Workers won’t accept closure of Jute mills: Zonayed Saki

Chief Coordinator of Ganasanghati Andolan Zonayed Saki on Wednesday said that the workers of state-owned Bangladesh Jute Mills Corporation (BJMC) will not accept its closure as it is an arrangement to “loot the state wealth and smuggling them abroad”.

Saki came up with the remarks at a protest rally at Jatiya Press Club demanding cancellation of the government’s decision to shut down state-owned jute mills and removal of negligence, irregularities and corruption in the jute industry, said a press release.

He criticised the state for “displaying acute cruelty” by initiating to make 50,000 workers jobless and pushing more than one lakh people towards poverty during Covid-19 pandemic when already three crore people have slipped under the poverty line.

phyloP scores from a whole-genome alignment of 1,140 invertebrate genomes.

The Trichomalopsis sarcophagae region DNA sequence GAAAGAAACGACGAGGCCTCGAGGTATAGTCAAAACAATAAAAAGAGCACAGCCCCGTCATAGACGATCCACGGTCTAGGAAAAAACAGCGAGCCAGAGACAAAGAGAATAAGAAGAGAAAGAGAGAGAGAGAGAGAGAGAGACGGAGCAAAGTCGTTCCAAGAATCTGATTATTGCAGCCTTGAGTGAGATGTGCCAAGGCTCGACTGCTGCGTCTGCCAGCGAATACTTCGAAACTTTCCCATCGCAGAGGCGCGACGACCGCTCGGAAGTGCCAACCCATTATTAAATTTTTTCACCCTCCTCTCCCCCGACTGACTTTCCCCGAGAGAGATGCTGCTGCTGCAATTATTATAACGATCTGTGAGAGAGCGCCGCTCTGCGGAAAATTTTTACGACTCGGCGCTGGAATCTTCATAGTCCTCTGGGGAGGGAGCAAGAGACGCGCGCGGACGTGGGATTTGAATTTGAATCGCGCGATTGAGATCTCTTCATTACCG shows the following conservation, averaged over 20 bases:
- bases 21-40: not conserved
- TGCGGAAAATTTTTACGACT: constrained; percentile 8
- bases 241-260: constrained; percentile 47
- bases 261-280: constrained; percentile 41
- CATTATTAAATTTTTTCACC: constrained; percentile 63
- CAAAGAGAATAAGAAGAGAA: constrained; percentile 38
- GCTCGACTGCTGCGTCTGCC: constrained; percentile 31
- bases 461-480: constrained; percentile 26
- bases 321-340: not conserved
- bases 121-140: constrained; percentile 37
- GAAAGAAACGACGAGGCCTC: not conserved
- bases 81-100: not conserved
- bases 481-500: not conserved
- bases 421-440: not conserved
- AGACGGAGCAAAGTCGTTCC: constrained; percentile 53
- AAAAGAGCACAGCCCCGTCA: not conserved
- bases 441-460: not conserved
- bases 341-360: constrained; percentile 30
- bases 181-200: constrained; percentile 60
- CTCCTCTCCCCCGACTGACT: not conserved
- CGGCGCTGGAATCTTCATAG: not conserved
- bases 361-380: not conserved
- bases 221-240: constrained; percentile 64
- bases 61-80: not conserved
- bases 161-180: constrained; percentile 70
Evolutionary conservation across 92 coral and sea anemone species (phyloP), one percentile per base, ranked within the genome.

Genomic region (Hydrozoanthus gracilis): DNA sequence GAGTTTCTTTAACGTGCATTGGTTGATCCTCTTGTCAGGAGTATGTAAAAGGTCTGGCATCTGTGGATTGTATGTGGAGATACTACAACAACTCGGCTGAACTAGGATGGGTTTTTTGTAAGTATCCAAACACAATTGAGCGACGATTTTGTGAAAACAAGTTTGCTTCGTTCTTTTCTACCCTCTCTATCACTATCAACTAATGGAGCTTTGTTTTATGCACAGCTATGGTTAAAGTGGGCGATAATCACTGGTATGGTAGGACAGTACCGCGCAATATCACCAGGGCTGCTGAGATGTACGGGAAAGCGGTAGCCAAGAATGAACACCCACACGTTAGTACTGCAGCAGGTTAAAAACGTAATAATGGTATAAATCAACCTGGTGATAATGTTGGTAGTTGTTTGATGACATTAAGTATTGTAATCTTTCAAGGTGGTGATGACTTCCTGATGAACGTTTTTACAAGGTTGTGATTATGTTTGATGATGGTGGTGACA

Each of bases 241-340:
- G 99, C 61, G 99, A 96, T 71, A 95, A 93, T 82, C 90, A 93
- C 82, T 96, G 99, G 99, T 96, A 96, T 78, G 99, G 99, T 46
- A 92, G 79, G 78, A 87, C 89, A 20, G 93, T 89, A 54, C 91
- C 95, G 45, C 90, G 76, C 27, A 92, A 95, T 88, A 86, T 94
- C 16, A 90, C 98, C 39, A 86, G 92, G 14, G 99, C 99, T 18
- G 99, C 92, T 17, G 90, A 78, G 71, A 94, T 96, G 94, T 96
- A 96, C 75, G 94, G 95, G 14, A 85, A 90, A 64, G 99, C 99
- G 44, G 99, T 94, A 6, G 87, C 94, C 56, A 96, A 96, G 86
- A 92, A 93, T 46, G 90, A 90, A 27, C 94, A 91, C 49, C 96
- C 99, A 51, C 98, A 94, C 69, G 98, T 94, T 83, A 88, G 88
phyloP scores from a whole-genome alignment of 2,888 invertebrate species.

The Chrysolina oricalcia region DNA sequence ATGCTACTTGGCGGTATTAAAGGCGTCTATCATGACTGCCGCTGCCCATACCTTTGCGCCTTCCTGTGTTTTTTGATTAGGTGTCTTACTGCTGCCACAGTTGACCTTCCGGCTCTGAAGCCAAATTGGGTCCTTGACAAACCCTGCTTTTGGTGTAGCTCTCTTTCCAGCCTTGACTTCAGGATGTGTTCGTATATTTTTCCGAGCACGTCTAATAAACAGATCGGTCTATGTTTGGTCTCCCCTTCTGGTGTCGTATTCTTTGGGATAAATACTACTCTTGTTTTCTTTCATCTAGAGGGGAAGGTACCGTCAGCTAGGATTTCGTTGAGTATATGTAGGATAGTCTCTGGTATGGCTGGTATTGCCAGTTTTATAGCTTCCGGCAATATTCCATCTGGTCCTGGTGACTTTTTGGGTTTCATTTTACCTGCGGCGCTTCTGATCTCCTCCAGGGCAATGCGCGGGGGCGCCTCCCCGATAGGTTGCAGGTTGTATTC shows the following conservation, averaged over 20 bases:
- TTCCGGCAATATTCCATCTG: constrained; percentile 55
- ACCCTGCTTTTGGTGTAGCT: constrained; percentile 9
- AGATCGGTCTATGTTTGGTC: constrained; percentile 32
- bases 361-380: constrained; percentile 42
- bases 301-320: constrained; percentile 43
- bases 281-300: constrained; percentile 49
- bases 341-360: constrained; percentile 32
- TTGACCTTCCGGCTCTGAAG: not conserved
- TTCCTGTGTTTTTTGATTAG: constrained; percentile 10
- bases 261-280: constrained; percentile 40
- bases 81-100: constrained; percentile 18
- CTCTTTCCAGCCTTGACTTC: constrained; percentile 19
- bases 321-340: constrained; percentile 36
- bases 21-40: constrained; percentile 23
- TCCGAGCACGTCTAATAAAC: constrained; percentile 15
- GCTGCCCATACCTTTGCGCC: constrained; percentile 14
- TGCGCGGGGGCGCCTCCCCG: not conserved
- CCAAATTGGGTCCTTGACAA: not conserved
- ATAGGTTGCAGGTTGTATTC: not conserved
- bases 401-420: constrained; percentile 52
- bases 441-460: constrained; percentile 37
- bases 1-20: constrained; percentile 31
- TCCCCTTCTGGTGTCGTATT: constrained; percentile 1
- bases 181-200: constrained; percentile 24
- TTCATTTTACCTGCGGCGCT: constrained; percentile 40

“The government needs Tk 1,200 crore to modernise the state-owned mills but they are allocating Tk 5,000 crore for golden handshake,” he said adding that the same thing happened during the BNP regime when Adamjee Jute Mills was closed.

“For modernisation of Adamjee Jute Mills the government needed Tk 200 crore but they spend Tk 1,300 crore to close down the mill following the advice of the World Bank,” he said.

The key reasons for the persistent loss are corruption, not modernising the factories and failing to increase production. “Without solving these issues, shutting down the factory can’t produce any solution,” Saki said.

Earlier on Sunday, Textiles and Jute Minister Golam Dastagir Gazi said 25 mills under BJMC will be shuttered in the face of staggering losses. All workers will be released with ‘golden handshakes’.

He said around Tk 5,000 crore will be set aside to clear all arrears of 8,954 workers who retired since 2014, as well as the overtime dues, provident funds, and gratuities to those who will be released under the golden handshake, numbering 24,886.

Ganasanghati Andolan central leaders Abul Hasan Rubel, Bachchu Bhuiyan, Julhasnain Babu, Jannatul Marium Tanya also spoke at the demonstration among others.

source: UNB